MORE 01003 LOVE STORIES

My friend set me up with her old high school friend. We all met at the dining commons. She neglected to tell me that he had just returned to campus after getting chicken pox. This poor guy with scabs on his face shows up to dinner and I was a bit surprised until he told me what it was. We went to the dead mall to see “Say Anything.” The next year we were both RAs in Central. We celebrated our 26th anniversary last November.

Jennifer Munroe-Nathans ’91; married to Robin Nathans ’90

Freshman year, February 1975, she was the most beautiful girl I’d ever seen. Still is. She’d come to visit friends on fourth floor of Grayson late in the evening. No matter how early my next day’s class was I’d have to hang to be near her. After a date at the Top of the Campus (it was a restaurant then) and extended romance, Linda and I have been together since. Married in 1981, and two sons later, we’ve lived happily ever after. Really. We call our four years (six for me) at UMass one of the happiest times of our lives.

Cliff Larsen ’79, ’80G; married to Linda A. Koretsky ’78

I met my wife, Debbie, while playing basketball at UMass. I went diving for a loose ball and banged into her pretty hard. At the time the Cage was always packed (in the Julius Erving/Al Skinner era) and students would sit five-deep on the sidelines. After the game, I apologized for slamming into her. She went back to her dorm and told her roommates, “l just met the guy I’m going to marry.” We have been married 43 years and have four children and seven grandkids.

Tom McLaughlin ’73; married to Debbie O’Donnell ’74
Grayson Vasconcelos and his namesake.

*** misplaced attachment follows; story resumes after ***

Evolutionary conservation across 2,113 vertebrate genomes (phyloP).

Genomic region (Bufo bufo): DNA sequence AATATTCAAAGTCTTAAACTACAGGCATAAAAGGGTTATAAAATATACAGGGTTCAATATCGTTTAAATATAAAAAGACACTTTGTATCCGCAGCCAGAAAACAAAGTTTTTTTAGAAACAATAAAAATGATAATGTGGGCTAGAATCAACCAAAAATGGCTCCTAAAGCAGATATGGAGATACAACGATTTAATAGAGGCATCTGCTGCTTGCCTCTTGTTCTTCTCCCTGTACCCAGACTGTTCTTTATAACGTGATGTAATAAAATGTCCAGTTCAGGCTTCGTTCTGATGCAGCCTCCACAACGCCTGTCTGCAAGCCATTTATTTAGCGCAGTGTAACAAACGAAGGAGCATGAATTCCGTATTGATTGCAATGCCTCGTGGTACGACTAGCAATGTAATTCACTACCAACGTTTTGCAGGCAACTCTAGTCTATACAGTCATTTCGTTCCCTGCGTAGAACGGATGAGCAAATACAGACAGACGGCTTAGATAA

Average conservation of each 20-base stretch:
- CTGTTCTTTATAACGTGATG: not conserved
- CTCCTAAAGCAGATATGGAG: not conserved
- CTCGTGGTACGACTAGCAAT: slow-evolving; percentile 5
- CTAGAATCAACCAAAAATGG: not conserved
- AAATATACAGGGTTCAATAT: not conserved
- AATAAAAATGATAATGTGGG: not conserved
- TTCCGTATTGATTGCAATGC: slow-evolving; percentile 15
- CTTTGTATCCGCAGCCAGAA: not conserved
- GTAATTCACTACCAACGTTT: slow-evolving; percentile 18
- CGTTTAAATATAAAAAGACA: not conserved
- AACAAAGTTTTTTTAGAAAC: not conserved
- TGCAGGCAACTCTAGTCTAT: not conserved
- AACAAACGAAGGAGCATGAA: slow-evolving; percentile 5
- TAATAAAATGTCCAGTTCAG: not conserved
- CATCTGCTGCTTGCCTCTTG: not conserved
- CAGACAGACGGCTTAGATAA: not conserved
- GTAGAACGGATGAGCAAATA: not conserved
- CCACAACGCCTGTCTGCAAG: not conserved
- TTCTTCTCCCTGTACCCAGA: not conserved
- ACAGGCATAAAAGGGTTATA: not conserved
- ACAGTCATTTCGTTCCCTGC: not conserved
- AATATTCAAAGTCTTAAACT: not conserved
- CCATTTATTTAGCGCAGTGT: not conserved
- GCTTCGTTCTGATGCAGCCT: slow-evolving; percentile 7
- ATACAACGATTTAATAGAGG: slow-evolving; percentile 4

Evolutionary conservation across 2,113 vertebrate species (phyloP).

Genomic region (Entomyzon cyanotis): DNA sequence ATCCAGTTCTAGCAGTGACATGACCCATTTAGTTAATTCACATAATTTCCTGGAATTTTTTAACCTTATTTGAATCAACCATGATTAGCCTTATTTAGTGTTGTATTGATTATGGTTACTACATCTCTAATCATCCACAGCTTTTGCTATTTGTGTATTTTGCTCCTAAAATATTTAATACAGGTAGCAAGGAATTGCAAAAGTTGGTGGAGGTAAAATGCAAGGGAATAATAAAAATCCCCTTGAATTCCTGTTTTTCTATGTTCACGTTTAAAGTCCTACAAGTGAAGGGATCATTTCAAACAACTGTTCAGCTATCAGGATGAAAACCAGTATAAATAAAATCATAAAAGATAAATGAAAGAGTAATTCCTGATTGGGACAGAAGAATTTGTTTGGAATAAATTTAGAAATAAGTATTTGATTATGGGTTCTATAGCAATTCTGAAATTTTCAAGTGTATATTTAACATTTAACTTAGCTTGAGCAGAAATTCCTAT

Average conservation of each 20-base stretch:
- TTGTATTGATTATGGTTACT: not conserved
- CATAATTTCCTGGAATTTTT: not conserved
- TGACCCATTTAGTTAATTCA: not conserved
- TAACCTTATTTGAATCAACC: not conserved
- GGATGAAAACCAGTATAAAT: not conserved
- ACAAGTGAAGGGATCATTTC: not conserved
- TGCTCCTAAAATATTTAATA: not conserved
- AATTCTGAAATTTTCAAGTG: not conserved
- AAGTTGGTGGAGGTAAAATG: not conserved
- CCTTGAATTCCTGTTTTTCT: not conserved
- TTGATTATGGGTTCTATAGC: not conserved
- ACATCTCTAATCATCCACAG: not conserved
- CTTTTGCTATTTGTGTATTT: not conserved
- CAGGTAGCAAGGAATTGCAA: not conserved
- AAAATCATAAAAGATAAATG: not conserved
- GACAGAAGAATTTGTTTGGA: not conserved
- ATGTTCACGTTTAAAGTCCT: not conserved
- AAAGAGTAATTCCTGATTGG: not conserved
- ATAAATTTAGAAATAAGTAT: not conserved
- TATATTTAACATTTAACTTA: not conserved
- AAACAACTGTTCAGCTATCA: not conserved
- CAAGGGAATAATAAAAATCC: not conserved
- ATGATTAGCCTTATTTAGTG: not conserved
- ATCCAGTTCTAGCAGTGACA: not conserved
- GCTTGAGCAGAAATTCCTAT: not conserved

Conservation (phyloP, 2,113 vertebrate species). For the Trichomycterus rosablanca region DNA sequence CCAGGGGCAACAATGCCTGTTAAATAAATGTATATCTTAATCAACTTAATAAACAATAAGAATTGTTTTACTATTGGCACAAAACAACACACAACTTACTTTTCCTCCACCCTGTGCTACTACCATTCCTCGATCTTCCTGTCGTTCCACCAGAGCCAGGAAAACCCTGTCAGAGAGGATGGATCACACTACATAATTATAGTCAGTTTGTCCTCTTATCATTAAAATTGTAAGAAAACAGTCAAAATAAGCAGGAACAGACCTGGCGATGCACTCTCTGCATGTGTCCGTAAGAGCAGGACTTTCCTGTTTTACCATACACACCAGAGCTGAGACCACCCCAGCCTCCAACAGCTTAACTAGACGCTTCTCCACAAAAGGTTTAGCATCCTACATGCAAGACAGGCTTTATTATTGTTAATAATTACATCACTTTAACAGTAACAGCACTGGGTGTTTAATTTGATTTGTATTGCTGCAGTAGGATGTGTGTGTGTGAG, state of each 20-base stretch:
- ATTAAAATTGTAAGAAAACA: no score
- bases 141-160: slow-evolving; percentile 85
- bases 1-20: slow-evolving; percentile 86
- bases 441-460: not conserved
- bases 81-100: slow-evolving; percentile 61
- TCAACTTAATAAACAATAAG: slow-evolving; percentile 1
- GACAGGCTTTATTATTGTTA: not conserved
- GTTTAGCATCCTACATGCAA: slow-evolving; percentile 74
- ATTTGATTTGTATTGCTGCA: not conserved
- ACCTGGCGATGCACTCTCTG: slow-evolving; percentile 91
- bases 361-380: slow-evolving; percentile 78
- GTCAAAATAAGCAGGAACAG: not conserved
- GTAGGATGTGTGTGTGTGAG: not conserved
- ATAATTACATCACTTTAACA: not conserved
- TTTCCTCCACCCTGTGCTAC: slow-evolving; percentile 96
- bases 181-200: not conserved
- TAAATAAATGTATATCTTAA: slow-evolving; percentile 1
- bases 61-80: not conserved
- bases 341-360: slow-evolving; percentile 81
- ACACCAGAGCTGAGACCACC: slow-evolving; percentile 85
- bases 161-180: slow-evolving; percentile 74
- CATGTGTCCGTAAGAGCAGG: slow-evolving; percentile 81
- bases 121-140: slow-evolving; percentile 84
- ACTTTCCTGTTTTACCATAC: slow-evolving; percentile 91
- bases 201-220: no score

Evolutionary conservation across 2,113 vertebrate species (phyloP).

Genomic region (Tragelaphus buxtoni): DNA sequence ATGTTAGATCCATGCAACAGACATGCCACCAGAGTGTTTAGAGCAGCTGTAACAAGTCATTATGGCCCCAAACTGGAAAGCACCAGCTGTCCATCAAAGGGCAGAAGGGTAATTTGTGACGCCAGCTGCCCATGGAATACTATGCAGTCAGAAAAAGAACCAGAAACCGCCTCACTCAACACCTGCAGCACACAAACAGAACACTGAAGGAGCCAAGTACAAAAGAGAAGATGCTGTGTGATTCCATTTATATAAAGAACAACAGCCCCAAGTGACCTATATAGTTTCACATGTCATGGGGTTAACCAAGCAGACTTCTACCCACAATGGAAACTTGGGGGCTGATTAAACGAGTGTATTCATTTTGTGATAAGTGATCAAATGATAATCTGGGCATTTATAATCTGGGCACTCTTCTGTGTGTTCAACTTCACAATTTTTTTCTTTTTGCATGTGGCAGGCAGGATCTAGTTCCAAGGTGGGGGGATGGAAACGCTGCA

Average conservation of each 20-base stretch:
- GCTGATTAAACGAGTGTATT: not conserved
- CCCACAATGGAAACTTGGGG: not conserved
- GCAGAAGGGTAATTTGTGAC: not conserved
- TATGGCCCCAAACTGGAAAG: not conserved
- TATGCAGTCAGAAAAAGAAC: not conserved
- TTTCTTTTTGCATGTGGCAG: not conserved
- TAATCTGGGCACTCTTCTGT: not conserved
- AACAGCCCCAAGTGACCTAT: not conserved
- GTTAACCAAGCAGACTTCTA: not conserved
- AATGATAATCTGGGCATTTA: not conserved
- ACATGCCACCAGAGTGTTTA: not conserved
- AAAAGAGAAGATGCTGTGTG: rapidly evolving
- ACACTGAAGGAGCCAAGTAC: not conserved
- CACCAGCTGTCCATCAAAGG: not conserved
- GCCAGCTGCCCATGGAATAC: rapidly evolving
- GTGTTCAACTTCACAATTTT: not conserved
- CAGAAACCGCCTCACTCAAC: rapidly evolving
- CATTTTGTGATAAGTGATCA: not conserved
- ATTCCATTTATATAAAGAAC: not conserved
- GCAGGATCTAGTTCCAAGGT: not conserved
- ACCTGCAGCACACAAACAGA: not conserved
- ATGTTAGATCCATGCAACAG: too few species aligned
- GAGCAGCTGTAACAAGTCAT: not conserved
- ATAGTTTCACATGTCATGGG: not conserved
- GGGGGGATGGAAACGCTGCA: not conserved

Grayson Vasconcelos and his namesake.

I met my husband, Dan, in the elevator of Grayson Hall. I commented on the Simon and Garfunkel record he was carrying, and he said something pompous about hosting his own radio show on WOCH (the soon-to-be defunct campus radio station broadcast on cable TV and located on Grayson’s first floor), not knowing I also had my own show on the same station. Our second meeting was the following year when Dan, as an RA, checked me into my room in Van Meter. He recognized my name from the radio station, and we bonded over our shared love of music. We became friends and kept in touch by email after graduation. Five years later, we finally found ourselves back in the same area, and—long story short—got married and had a couple of kids. We named our first son Grayson, after the dorm where we first met.

Shannon Barry Vasconcelos ’01; married to Dan Vasconcelos ’99

My wife and I met outside Dickinson Hall freshman year. She was outside stretching after a run. I was on the UMass cross-country team and she was on the track and field team. Years later, I proposed on the UMass cross-country course. I tried several times to get Deanna to stop running, but it was very difficult so eventually I just stopped, she looked confused since I almost never stopped on a run, and then I dropped on one knee. The rest is history. Former men’s head coach Ken O’Brien says we are the first on the team to have been engaged there and it’s part of the team lore.

Andrew Erwin ’12; married to Deanna Julian Erwin ’12

I was an avid reader of his editorials in the Collegian and thought he was cute, based on the photo that accompanied the articles. A mutual friend who worked at the Collegian introduced us at the “Bowl Dance” at Orchard Hill. . . and that was that!

Suzie Forte Schulze ’02; married to Robert Schulze ’02, ’13G

We heard from a lot of Band-os!

I met my fiancé during UMass Minuteman Marching Band camp while I was fitting him for marching band uniform pants. My parents met in marching band and his parents met at UMass, so it’s only fitting that the UMMB brought us together.

Morgan Farrar ’17; engaged to Matt Lydigsen ’17
 

A Gallery of UMass Amherst Couples